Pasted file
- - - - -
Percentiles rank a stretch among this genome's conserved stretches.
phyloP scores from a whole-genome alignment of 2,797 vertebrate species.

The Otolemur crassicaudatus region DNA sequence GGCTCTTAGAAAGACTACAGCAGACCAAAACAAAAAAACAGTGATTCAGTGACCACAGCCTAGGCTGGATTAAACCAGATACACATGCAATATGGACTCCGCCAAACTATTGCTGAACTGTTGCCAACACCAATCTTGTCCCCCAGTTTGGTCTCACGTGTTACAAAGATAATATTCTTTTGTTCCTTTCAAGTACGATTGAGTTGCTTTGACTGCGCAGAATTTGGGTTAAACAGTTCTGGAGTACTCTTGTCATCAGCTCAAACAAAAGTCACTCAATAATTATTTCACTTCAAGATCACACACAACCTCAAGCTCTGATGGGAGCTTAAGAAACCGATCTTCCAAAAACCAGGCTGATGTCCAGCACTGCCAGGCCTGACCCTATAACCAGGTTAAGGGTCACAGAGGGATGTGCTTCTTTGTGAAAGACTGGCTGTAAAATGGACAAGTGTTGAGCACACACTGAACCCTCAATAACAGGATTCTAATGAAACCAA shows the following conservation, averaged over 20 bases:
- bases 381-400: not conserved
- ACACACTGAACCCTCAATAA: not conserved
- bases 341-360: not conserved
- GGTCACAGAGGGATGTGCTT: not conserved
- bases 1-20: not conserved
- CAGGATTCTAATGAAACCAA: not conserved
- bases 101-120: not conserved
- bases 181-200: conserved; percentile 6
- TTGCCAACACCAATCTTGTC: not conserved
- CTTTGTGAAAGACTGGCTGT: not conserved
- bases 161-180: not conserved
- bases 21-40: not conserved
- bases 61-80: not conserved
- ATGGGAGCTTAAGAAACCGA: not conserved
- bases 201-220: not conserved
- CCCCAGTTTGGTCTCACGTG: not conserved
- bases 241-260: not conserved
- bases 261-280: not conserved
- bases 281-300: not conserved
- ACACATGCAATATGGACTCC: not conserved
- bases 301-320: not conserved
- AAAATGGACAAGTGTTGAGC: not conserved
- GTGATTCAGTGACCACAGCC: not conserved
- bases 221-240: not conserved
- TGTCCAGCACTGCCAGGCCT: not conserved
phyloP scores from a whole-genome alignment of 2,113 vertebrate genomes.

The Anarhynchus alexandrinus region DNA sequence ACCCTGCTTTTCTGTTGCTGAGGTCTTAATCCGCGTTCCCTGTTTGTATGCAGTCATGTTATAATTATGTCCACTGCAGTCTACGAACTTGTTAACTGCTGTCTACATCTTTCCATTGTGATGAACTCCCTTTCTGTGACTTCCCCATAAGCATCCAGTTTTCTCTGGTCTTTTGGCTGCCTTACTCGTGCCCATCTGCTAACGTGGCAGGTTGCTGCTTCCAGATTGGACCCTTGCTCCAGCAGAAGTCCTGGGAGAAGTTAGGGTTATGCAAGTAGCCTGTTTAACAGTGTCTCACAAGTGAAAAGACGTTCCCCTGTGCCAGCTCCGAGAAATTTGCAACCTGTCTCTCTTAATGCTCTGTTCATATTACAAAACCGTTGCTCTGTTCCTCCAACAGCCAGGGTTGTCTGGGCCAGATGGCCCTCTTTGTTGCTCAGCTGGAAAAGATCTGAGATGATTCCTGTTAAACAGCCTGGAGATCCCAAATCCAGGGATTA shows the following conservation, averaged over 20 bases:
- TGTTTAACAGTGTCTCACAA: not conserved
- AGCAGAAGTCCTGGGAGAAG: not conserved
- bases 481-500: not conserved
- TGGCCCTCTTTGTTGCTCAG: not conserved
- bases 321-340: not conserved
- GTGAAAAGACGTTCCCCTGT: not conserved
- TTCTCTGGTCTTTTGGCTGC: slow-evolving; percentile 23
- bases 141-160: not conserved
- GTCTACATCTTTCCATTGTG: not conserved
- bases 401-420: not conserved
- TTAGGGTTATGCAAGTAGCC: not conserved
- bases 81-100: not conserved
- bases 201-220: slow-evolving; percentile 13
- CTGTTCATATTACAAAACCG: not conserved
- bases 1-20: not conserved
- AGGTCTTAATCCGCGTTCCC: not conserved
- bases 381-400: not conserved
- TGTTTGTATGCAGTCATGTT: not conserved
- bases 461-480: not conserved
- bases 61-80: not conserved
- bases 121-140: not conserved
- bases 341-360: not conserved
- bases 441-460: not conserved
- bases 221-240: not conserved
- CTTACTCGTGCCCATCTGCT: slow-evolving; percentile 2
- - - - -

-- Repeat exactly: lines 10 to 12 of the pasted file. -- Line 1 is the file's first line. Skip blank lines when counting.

- bases 101-120: not conserved
- bases 181-200: conserved; percentile 6
- TTGCCAACACCAATCTTGTC: not conserved